In terms of facilities, the Sepang International Circuit is a nice place.  The circuit is very interesting with a lot of good racing.  They have several sections and going to the GP is relatively cheap.  You don’t need to buy a ticket to just go to the races and enjoy the atmosphere.  The only time you need to show your ticket is when you head into the grandstands, but even then it doesn’t matter too much.  The layout is a little strange as they have a large parking lot that serves as the drop off and pick up point for the various buses.  You then walk up or take a shuttle up a hill that leads to the main entrance.  The main mall is basically a public area that has a welcome centre and shopping leading to the main grandstands.  It is a nice setup that allows people who haven’t paid for tickets to still experience a bit of the GP itself, but I was amazed that they didn’t have a few basic merchandise items that were exclusive to ticket holders.  Once you are in the grandstands, you get to figure out where you are sitting, which is not very easy depending on which area you are in.  The signage was very poor for a world class circuit but that is very easy to improve if they invest a little money.  The main flaw to the design layout was the fact that the grandstands were sectioned off by security.  I had to cross security to get to my seats and to buy food, but if I wanted to go back and get a shirt or a program, I had to leave the security area.  While they did provide UV stamps so we could re-enter, it was very troublesome to get through security, and with the heat and humidity, I was worried my stamp would “melt” away from my sweat.  I do wish they had a few shops in the grandstand area, but there wasn’t a lot of space either.  While the layout of the plaza area wasn’t ideal, the seats were great.  I had a great view of the entire back half of the track from the back main grandstand.  The front and back straights were covered by a canvas roof, but the roof had two big flaws.  The first was that the roof wasn’t UV protected.  I continued to tan a bit in the sun even though I was in the shade.  It was unexpected but for a 13 year old circuit, I can’t complain too much.  The main problem was the rain.  While I was under the roof, the roof leaked a lot.  Whether it was the seam or the steel girder holding up the roof, during the rain it just dripped water all over me.  There were two or three seats that were really bad and I had the unfortunate luck to be in one of them.  Thankfully Petronas handed out free ponchos to whoever could get their hands on one and I had a small cover for the rain.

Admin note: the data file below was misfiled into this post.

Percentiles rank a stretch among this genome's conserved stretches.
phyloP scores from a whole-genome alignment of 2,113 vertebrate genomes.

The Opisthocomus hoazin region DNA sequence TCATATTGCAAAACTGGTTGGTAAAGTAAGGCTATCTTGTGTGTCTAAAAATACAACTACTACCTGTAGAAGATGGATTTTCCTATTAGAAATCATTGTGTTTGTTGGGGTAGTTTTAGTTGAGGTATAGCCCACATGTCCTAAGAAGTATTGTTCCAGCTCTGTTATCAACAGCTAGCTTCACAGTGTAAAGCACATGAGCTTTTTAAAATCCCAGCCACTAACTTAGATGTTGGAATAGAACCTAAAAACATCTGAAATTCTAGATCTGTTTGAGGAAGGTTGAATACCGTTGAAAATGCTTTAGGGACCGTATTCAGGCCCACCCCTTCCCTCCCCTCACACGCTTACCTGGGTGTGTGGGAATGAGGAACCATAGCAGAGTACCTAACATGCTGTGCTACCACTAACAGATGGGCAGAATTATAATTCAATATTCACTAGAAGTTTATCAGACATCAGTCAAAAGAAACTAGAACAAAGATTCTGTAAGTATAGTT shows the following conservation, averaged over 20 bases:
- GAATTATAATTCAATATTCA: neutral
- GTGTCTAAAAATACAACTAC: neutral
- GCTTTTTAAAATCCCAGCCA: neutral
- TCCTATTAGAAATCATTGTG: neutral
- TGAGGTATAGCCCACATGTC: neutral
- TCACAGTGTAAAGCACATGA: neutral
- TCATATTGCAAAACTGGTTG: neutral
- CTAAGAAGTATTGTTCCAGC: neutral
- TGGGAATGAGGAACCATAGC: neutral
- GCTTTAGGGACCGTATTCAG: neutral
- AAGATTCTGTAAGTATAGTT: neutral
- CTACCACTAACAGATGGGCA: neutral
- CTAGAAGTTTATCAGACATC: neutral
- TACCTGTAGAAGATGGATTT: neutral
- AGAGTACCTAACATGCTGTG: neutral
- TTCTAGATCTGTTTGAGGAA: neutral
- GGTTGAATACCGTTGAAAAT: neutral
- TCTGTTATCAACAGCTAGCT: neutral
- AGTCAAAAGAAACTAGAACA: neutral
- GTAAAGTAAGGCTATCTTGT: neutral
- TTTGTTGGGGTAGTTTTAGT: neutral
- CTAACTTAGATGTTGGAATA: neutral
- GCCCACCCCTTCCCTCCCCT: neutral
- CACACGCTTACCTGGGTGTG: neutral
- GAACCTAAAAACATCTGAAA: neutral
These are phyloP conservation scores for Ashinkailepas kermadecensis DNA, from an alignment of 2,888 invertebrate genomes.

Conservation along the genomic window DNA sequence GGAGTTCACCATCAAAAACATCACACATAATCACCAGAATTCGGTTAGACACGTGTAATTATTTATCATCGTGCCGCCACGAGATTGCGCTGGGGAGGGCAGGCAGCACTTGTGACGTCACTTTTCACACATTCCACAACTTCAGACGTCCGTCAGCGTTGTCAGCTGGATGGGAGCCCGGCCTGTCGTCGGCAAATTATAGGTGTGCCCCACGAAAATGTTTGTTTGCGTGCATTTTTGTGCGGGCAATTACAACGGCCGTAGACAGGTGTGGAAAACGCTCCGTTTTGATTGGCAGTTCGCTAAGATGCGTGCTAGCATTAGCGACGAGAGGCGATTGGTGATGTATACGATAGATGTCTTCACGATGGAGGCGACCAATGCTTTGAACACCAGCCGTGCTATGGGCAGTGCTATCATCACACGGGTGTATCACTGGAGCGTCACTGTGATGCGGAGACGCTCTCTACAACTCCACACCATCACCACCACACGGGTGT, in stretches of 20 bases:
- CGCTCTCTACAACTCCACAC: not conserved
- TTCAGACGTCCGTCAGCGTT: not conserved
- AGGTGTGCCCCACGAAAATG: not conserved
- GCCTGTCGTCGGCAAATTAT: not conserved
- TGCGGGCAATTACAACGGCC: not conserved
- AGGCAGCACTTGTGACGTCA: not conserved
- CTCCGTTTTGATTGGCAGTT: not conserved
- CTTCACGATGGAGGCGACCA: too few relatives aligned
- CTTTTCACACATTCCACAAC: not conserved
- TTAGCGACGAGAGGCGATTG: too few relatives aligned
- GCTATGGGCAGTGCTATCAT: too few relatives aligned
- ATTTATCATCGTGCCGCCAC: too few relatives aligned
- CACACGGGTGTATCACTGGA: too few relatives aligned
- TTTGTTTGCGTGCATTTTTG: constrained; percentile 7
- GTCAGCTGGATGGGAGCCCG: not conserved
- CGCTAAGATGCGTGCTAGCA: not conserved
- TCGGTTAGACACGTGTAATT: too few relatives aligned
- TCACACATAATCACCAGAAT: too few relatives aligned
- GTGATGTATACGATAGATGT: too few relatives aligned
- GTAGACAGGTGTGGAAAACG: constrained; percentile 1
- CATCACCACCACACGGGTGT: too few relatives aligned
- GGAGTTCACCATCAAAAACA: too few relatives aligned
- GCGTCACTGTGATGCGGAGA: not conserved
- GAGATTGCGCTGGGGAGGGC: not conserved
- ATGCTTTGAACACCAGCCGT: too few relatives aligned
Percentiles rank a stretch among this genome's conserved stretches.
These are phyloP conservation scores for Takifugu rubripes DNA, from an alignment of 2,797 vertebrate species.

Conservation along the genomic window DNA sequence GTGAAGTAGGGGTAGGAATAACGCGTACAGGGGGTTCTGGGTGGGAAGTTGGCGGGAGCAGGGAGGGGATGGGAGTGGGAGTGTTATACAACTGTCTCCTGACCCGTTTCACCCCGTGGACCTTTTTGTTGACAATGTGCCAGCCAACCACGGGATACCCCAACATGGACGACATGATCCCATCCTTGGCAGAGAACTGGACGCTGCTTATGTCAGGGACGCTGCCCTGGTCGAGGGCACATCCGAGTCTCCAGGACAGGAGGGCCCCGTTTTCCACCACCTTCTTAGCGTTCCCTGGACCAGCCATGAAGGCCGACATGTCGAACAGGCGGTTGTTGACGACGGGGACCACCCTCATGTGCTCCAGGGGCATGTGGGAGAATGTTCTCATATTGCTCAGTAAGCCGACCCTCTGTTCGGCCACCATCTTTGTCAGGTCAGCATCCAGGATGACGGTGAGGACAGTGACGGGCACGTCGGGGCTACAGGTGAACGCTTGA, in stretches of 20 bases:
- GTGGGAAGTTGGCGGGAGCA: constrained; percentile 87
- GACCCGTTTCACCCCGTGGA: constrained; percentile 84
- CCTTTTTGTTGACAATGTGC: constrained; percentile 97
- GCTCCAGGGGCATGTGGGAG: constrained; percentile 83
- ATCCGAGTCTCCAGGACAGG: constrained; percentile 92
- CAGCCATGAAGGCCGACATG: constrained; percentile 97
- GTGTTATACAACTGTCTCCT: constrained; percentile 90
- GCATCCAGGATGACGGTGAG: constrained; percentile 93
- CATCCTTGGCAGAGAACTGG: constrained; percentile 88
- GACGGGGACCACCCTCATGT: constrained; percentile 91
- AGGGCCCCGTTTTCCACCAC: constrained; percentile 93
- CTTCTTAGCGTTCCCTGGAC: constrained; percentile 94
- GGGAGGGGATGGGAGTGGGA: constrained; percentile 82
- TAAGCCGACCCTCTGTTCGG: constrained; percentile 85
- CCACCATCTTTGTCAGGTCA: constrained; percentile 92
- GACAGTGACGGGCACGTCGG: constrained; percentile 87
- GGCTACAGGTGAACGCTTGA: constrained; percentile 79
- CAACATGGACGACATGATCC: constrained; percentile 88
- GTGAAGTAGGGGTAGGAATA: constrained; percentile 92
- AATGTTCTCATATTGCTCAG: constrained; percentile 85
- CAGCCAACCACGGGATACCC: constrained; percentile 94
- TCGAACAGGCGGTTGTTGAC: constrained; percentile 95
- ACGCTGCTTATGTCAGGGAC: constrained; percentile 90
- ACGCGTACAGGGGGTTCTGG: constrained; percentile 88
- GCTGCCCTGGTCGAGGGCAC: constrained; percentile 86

The race itself was pretty interesting.  There were 4 races that I knew of for that day.  The first was an amateur race that lasted just a few laps.  It was fun to watch but not the best race in the world.  Next was a Malaysian racing series, I think, with various GT cars.  It was a better race but half of it was run under a safety car due to a tremendous crash at the start of the race.  After the restart, it was somewhat procedural.  The last support race was a GP2 race.  It is the feeder series into F1 itself with many drivers in GP2 graduating into F1.  It is a bit of an up and down series with many drivers deciding to go up and then after failing to survive in F1 they return to GP2.  For the older drivers in F1, they tend to change series completely with little to no chance of returning to F1.  This is an unfortunately problem in F1 today with a lot of teams requiring drivers to bring sponsorship money into the team before they can be considered a member of the team.  It is an unfortunate problem of a world where the economy is still lagging and many car companies don’t have enough money to support their own teams.